Dignity Is Here to Stay: Revisiting Understandings of Human Dignity at Oxford

It is a splendid sunday in Paris, and I am just back to the continent from an exciting conference at Oxford, organized by Christopher McCrudden and Jeremy Waldron. For three days, an impressive line-up of more than 40 speakers gathered at Rhodes House to discuss the meaning and scope of Human Dignity in an interdisciplinary (I would rather label it as “transdisciplinary”, but more on that below) conversation. Among the participants of “Understanding Human Dignity” were a great number of actual and former judges: Lady Hale of Richmond from the UK Supreme Court, South African Supreme Court Judge Edwin Cameron, ECHR judge András Sajó, former Israeli Supreme Court President Aharon Barak, former president of the ECHR Jean-Paul Costa, and former German Constitutional Cort Justice Dieter Grimm. From the ECJ, Advocate General Eleanor Sharpston had joined the meeting.

“Dignity is here to stay!” Samantha Besson made that confident statement in her general comments at the end of a conference on Human Dignity that we held last november at the Wissenschaftskolleg – and the Oxford event has definitely proven her right. The event itself took place under the Chatham House Rule, so the following will not say anything about positions taken by participants and merely highlight some of my observations that were also part of my statement as one of the general commentators of the conference. For the more interested readers, there shall be a publication to follow, at some later point. And there shall be a radio broadcast by BBC’s Radio 4 later this summer, for which some of the speakers were interviewed.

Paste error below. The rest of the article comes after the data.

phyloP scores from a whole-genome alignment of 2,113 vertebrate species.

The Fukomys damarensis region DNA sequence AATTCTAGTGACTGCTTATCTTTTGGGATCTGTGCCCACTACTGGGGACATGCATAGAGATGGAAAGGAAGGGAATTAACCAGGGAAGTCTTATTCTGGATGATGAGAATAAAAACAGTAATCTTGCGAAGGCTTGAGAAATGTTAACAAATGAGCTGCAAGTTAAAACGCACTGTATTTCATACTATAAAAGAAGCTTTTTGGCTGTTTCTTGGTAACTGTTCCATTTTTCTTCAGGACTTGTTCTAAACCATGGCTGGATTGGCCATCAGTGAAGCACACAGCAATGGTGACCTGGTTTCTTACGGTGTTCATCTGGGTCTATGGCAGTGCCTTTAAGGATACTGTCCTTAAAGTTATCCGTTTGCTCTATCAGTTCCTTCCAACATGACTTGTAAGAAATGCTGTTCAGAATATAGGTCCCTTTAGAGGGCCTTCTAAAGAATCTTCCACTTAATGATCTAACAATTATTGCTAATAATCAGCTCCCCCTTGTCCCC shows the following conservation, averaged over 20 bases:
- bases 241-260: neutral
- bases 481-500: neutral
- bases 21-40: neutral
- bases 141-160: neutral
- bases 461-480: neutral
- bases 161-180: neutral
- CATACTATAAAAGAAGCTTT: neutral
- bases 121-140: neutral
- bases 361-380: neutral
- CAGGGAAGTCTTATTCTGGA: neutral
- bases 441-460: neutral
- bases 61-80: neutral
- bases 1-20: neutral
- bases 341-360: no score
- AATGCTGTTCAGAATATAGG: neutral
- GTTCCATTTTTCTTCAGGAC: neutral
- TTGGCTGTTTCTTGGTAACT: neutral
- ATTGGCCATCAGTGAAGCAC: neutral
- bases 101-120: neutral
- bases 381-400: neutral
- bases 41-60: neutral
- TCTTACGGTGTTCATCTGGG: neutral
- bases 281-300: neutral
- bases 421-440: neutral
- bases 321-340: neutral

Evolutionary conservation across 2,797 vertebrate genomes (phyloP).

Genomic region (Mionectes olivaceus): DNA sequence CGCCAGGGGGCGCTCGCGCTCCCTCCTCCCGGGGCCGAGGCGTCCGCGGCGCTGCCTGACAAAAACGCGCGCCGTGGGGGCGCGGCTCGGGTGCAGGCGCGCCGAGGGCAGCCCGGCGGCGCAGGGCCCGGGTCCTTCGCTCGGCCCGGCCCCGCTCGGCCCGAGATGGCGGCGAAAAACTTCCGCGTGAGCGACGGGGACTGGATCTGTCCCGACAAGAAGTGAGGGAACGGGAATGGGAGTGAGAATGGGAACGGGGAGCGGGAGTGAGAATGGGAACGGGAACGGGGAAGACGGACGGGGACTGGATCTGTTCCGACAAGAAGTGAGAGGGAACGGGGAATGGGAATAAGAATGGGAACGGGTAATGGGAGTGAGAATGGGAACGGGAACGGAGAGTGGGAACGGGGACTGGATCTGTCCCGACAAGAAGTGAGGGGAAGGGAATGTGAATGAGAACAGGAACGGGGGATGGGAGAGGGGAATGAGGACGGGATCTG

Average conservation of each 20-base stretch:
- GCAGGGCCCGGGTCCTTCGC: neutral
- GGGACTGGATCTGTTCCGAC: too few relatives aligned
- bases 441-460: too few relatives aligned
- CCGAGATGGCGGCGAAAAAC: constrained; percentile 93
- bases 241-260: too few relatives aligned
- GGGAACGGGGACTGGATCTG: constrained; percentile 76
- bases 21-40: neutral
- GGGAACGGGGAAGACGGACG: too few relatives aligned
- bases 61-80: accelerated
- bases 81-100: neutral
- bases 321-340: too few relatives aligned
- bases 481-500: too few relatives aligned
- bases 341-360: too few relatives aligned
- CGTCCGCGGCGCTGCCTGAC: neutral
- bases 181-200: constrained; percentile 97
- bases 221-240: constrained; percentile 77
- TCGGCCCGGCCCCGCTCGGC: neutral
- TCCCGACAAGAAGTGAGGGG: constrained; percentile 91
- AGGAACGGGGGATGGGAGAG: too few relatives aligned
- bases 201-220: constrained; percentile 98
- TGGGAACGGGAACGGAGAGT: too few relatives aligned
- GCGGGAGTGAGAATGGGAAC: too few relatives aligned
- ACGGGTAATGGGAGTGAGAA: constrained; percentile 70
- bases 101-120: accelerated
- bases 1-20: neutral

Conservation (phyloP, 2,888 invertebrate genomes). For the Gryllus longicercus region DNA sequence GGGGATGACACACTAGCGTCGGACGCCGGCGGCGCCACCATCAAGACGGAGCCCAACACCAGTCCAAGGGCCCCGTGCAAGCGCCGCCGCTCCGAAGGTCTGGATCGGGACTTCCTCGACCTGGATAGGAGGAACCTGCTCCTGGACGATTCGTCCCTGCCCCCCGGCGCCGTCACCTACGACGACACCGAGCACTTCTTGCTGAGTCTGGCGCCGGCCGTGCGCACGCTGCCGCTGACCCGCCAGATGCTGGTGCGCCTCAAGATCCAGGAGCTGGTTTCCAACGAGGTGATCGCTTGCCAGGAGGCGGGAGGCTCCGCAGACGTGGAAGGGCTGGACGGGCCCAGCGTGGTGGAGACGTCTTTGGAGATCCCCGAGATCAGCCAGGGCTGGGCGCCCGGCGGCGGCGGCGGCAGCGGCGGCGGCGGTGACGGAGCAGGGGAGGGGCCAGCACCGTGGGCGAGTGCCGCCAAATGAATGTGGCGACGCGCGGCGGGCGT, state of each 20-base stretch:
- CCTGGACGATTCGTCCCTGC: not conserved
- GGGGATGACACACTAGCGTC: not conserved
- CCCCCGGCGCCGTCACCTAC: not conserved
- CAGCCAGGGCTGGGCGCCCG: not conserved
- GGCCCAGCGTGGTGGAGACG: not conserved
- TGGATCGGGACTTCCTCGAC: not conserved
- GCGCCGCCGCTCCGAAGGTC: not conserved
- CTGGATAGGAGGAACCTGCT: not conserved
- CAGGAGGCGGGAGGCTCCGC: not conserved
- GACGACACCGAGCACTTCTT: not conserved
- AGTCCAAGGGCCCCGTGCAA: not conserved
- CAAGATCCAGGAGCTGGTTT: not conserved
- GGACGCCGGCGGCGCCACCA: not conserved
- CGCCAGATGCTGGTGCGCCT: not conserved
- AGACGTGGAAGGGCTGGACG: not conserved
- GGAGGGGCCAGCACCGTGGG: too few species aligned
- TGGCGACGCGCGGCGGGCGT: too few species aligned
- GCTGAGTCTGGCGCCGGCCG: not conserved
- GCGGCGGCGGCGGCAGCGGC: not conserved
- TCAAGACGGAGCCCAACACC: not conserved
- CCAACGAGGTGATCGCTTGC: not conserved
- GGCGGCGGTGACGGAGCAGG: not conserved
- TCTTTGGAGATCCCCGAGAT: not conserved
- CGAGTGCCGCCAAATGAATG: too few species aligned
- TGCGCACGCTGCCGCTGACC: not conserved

The Oxford conference brought together scholars from law, theology and philosophy. Its obvious catholic leaning was no coincidence, as the event was sponsored by the Catholic Bishops’ Conference of England and Wales ...

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